Merchant and Gervais talk through the second episode and add some interesting information although much of their commentary is telling us what we can already see on screen. As usual the two can't help but clown around which detracts a bit from the useful inputs. Merchant tries to keep thing on the rails but Gervais keeps diverting with comic asides. Nevertheless this is a worthwhile extra that adds a lot to understanding how the episode was planned out, and their thoughts about where it should head. A must listen for fans.
1.78:1 aspect ratio with Dolby Digital audio at 192 kb/s. To access click on the photocopier on the extras menu when it is copying. Ricky Gervais has a lot of trouble miming his song If You Don't Know Me By Now video clip. It must have taken a lot of takes!
This version is from a four disc box-set which contains both series, the Christmas specials, and a disc of special features. The Region 4 and Region 1 single disc version of The Office: The Christmas Specials appears to the be identical in video and audio quality and includes the same extras. The US version of the four disc special edition box set appears identical to this box set under review apart from different cover art work.
As a conclusion to the first two series the Christmas Specials succeed brilliantly. Whereas series two ended on a rather depressing note, the conclusion here is one of redemption and hope. As they say in the classics - this will make you laugh and it will make you cry. It will make you shout "YES" as the penny finally drops for our protagonists. To their credit though, Gervais and Merchant have not left the viewer with a neat conclusion, but have left enough to keep us wondering whether Tim and Dawn, and David and Carol will remain together. Even if they don't work out, we at least see that they have turned a corner and have changed for the better. Ultimately however these two episodes will restore your faith in human nature and the philosophy that hope springs eternal.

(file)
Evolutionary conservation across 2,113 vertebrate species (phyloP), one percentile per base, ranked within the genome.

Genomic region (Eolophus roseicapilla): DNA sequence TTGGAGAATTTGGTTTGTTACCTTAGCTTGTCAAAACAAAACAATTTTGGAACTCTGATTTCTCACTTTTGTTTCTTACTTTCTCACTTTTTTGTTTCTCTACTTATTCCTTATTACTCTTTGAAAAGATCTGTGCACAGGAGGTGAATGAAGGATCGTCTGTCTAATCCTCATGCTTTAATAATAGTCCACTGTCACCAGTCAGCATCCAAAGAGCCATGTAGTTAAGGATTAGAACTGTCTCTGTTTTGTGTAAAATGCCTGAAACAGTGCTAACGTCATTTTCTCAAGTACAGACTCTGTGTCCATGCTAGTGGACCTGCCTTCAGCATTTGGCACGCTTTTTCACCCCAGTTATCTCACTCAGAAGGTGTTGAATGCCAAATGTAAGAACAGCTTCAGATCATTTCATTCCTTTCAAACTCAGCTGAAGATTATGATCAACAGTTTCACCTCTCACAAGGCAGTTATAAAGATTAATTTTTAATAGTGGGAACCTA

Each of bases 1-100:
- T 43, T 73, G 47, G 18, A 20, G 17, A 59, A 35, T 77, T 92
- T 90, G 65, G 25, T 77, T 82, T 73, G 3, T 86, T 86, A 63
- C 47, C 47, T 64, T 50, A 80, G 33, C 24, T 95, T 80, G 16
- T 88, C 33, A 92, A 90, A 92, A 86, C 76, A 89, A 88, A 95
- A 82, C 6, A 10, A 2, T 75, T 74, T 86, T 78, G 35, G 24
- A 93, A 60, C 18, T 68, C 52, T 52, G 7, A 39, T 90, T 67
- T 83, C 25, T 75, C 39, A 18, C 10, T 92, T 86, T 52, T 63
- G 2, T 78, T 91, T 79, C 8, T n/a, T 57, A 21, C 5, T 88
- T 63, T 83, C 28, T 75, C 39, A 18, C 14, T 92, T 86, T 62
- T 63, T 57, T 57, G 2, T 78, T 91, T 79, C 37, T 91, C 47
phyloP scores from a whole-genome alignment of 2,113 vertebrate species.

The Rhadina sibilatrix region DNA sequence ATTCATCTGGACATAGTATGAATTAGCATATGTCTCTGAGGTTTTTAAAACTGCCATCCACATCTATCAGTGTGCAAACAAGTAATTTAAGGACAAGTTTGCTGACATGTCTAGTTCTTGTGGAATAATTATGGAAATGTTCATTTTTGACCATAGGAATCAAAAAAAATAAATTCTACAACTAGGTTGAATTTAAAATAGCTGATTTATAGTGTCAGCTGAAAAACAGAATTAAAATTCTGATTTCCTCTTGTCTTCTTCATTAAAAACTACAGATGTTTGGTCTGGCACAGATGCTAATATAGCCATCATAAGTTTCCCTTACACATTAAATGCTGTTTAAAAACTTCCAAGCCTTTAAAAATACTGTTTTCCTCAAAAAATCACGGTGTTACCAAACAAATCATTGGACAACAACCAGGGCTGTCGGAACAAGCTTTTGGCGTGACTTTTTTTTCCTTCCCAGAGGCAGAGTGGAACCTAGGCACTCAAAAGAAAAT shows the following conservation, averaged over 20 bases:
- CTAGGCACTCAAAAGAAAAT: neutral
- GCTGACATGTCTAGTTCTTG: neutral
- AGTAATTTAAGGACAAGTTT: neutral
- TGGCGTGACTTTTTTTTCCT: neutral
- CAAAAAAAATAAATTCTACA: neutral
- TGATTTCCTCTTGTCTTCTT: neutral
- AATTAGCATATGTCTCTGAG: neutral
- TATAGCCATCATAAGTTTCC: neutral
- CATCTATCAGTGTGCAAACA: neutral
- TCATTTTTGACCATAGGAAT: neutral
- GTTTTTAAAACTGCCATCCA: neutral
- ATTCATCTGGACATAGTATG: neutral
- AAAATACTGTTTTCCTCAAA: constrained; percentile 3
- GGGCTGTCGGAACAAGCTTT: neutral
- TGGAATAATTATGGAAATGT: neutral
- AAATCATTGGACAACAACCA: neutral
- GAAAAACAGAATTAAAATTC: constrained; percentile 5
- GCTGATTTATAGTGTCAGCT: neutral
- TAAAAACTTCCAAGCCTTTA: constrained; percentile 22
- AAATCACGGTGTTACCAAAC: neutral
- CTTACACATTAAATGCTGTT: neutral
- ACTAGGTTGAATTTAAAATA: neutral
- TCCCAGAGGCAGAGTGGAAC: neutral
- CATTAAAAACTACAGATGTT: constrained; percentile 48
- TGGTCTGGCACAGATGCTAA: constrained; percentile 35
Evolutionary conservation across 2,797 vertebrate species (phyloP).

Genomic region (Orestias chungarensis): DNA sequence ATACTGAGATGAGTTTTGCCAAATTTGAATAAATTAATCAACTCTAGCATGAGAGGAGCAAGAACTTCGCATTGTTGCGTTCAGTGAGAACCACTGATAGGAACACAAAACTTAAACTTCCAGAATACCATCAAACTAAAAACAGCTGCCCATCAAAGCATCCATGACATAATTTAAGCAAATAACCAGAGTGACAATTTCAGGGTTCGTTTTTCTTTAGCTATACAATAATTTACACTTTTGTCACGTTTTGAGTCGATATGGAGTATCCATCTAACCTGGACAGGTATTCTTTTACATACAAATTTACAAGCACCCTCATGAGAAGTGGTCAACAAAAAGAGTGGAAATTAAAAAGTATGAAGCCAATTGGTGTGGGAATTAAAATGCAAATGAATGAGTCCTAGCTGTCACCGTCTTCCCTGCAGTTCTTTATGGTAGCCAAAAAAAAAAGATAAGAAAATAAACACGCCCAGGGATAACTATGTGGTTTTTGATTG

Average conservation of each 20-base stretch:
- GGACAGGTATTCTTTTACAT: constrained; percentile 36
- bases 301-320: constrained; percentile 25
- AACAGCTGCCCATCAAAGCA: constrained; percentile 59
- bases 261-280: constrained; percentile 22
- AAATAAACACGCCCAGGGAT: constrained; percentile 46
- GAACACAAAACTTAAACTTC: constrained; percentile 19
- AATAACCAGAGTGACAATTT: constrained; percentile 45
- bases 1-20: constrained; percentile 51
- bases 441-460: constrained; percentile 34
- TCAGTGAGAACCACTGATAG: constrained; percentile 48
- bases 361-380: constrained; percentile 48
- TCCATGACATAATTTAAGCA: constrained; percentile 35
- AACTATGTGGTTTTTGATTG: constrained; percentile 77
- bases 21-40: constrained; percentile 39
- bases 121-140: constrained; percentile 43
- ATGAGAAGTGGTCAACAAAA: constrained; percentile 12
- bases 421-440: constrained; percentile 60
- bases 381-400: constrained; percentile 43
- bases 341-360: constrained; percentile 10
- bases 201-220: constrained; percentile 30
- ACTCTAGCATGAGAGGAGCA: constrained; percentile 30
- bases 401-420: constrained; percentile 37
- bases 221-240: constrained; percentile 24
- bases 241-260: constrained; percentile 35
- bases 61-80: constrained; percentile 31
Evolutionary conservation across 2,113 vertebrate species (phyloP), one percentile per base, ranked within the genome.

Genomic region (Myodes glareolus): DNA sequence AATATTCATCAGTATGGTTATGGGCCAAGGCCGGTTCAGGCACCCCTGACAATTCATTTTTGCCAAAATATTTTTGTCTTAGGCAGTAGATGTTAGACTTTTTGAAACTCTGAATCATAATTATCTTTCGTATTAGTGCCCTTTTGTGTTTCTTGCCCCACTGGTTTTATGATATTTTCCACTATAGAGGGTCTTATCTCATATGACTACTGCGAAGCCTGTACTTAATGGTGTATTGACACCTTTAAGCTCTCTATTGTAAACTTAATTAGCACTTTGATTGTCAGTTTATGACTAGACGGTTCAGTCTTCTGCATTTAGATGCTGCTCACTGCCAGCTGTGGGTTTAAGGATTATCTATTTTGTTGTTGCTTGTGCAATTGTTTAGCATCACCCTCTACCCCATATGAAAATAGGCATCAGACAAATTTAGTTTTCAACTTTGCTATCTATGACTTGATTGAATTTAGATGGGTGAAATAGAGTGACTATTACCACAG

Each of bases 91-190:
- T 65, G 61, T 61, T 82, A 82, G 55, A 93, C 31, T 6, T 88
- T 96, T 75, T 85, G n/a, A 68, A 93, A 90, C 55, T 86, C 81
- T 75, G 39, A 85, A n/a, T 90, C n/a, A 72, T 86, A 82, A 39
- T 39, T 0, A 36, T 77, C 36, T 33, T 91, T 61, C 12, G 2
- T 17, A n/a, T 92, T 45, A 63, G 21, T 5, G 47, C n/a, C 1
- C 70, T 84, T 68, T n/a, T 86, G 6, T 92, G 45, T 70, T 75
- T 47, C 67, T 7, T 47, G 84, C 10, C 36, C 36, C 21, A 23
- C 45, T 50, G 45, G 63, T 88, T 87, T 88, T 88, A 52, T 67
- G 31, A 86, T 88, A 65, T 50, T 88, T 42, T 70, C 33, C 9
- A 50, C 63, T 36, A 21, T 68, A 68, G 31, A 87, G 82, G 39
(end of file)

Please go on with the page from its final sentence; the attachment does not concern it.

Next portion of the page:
In common with the creators of Fawlty Towers, Gervais and Merchant limited their work to a brief twelve episode run plus the two Christmas specials. Gervais has said in the past that once you've told your story, just stop. Don't keep going. If you do, eventually, the audience will grow to hate you for it. Perhaps because The Office never outlasted its welcome it remains one of the very best pieces of entertainment ever committed to television.
The video quality is very good. The audio quality is very good. The extras are good.
|DVD||Denon DVD-3910 and Panasonic BD-35, using HDMI output|
|Display||Panasonic TH-58PZ850A. Calibrated with Digital Video Essentials (PAL). This display device is 16x9 capable. This display device has a maximum native resolution of 1080p.|
|Audio Decoder||Built in to amplifier/receiver. Calibrated with Digital Video Essentials (PAL).|
|Amplification||denon AVR-4311 pre-out to Elektra Theatron 7 channel amp|
|Speakers||B&W LCR600 centre and 603s3 mains, Niles in ceiling surrounds, SVS PC-Ultra Sub, Definitive Technology Supercube II Sub|